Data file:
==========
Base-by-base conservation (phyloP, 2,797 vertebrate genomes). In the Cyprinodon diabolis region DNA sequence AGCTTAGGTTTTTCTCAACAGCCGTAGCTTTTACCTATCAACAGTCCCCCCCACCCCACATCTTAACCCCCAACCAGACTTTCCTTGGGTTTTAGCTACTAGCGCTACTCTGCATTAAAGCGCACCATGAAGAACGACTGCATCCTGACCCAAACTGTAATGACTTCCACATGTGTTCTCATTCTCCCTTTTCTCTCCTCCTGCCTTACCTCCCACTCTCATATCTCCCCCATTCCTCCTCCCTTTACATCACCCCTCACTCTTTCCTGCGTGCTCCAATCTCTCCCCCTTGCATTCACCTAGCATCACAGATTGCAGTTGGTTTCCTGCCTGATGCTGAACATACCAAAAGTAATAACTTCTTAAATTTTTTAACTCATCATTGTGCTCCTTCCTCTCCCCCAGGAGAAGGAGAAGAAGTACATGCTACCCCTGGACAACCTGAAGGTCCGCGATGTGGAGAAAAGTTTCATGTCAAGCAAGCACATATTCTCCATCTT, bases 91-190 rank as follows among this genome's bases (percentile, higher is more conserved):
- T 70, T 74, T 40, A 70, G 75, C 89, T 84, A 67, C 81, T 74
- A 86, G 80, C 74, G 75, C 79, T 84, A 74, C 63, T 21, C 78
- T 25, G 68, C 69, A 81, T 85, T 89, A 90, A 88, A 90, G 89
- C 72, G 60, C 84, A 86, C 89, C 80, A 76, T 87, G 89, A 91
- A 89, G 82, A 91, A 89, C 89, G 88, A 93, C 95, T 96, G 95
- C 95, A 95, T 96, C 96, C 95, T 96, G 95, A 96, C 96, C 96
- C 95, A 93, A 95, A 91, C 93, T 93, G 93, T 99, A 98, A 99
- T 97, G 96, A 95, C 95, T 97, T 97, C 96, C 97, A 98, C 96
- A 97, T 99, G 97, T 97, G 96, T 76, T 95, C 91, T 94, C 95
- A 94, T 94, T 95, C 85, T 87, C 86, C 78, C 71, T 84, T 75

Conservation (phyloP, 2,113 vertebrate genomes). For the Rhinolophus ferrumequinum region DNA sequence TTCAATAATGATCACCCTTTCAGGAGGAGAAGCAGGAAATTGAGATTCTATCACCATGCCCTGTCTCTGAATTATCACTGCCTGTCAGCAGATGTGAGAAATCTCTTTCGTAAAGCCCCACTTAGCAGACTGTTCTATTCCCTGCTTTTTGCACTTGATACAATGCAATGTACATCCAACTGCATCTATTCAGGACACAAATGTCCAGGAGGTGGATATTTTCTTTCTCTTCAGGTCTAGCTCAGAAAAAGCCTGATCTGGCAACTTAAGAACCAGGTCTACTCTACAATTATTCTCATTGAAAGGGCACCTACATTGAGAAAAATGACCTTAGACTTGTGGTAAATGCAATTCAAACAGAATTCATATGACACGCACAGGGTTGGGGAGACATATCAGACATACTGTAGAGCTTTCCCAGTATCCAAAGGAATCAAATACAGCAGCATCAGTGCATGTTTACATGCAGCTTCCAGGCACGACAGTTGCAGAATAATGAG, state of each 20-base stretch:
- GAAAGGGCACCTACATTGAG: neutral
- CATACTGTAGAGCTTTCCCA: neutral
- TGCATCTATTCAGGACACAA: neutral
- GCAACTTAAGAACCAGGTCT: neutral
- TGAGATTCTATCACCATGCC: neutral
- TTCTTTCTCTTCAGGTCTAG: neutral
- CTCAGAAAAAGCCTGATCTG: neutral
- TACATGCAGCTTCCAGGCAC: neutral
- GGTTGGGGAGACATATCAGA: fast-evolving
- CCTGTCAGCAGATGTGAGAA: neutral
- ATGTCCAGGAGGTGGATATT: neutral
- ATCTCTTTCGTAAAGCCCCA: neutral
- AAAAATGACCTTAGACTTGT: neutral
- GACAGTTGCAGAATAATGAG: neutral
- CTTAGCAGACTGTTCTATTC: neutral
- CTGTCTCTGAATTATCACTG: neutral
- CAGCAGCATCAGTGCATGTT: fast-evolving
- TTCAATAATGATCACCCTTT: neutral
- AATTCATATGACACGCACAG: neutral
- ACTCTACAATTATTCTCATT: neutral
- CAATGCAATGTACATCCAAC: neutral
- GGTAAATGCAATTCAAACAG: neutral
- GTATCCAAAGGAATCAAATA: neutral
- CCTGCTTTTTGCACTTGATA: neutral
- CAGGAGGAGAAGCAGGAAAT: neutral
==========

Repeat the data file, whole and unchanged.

Base-by-base conservation (phyloP, 2,797 vertebrate genomes). In the Cyprinodon diabolis region DNA sequence AGCTTAGGTTTTTCTCAACAGCCGTAGCTTTTACCTATCAACAGTCCCCCCCACCCCACATCTTAACCCCCAACCAGACTTTCCTTGGGTTTTAGCTACTAGCGCTACTCTGCATTAAAGCGCACCATGAAGAACGACTGCATCCTGACCCAAACTGTAATGACTTCCACATGTGTTCTCATTCTCCCTTTTCTCTCCTCCTGCCTTACCTCCCACTCTCATATCTCCCCCATTCCTCCTCCCTTTACATCACCCCTCACTCTTTCCTGCGTGCTCCAATCTCTCCCCCTTGCATTCACCTAGCATCACAGATTGCAGTTGGTTTCCTGCCTGATGCTGAACATACCAAAAGTAATAACTTCTTAAATTTTTTAACTCATCATTGTGCTCCTTCCTCTCCCCCAGGAGAAGGAGAAGAAGTACATGCTACCCCTGGACAACCTGAAGGTCCGCGATGTGGAGAAAAGTTTCATGTCAAGCAAGCACATATTCTCCATCTT, bases 91-190 rank as follows among this genome's bases (percentile, higher is more conserved):
- T 70, T 74, T 40, A 70, G 75, C 89, T 84, A 67, C 81, T 74
- A 86, G 80, C 74, G 75, C 79, T 84, A 74, C 63, T 21, C 78
- T 25, G 68, C 69, A 81, T 85, T 89, A 90, A 88, A 90, G 89
- C 72, G 60, C 84, A 86, C 89, C 80, A 76, T 87, G 89, A 91
- A 89, G 82, A 91, A 89, C 89, G 88, A 93, C 95, T 96, G 95
- C 95, A 95, T 96, C 96, C 95, T 96, G 95, A 96, C 96, C 96
- C 95, A 93, A 95, A 91, C 93, T 93, G 93, T 99, A 98, A 99
- T 97, G 96, A 95, C 95, T 97, T 97, C 96, C 97, A 98, C 96
- A 97, T 99, G 97, T 97, G 96, T 76, T 95, C 91, T 94, C 95
- A 94, T 94, T 95, C 85, T 87, C 86, C 78, C 71, T 84, T 75

Conservation (phyloP, 2,113 vertebrate genomes). For the Rhinolophus ferrumequinum region DNA sequence TTCAATAATGATCACCCTTTCAGGAGGAGAAGCAGGAAATTGAGATTCTATCACCATGCCCTGTCTCTGAATTATCACTGCCTGTCAGCAGATGTGAGAAATCTCTTTCGTAAAGCCCCACTTAGCAGACTGTTCTATTCCCTGCTTTTTGCACTTGATACAATGCAATGTACATCCAACTGCATCTATTCAGGACACAAATGTCCAGGAGGTGGATATTTTCTTTCTCTTCAGGTCTAGCTCAGAAAAAGCCTGATCTGGCAACTTAAGAACCAGGTCTACTCTACAATTATTCTCATTGAAAGGGCACCTACATTGAGAAAAATGACCTTAGACTTGTGGTAAATGCAATTCAAACAGAATTCATATGACACGCACAGGGTTGGGGAGACATATCAGACATACTGTAGAGCTTTCCCAGTATCCAAAGGAATCAAATACAGCAGCATCAGTGCATGTTTACATGCAGCTTCCAGGCACGACAGTTGCAGAATAATGAG, state of each 20-base stretch:
- GAAAGGGCACCTACATTGAG: neutral
- CATACTGTAGAGCTTTCCCA: neutral
- TGCATCTATTCAGGACACAA: neutral
- GCAACTTAAGAACCAGGTCT: neutral
- TGAGATTCTATCACCATGCC: neutral
- TTCTTTCTCTTCAGGTCTAG: neutral
- CTCAGAAAAAGCCTGATCTG: neutral
- TACATGCAGCTTCCAGGCAC: neutral
- GGTTGGGGAGACATATCAGA: fast-evolving
- CCTGTCAGCAGATGTGAGAA: neutral
- ATGTCCAGGAGGTGGATATT: neutral
- ATCTCTTTCGTAAAGCCCCA: neutral
- AAAAATGACCTTAGACTTGT: neutral
- GACAGTTGCAGAATAATGAG: neutral
- CTTAGCAGACTGTTCTATTC: neutral
- CTGTCTCTGAATTATCACTG: neutral
- CAGCAGCATCAGTGCATGTT: fast-evolving
- TTCAATAATGATCACCCTTT: neutral
- AATTCATATGACACGCACAG: neutral
- ACTCTACAATTATTCTCATT: neutral
- CAATGCAATGTACATCCAAC: neutral
- GGTAAATGCAATTCAAACAG: neutral
- GTATCCAAAGGAATCAAATA: neutral
- CCTGCTTTTTGCACTTGATA: neutral
- CAGGAGGAGAAGCAGGAAAT: neutral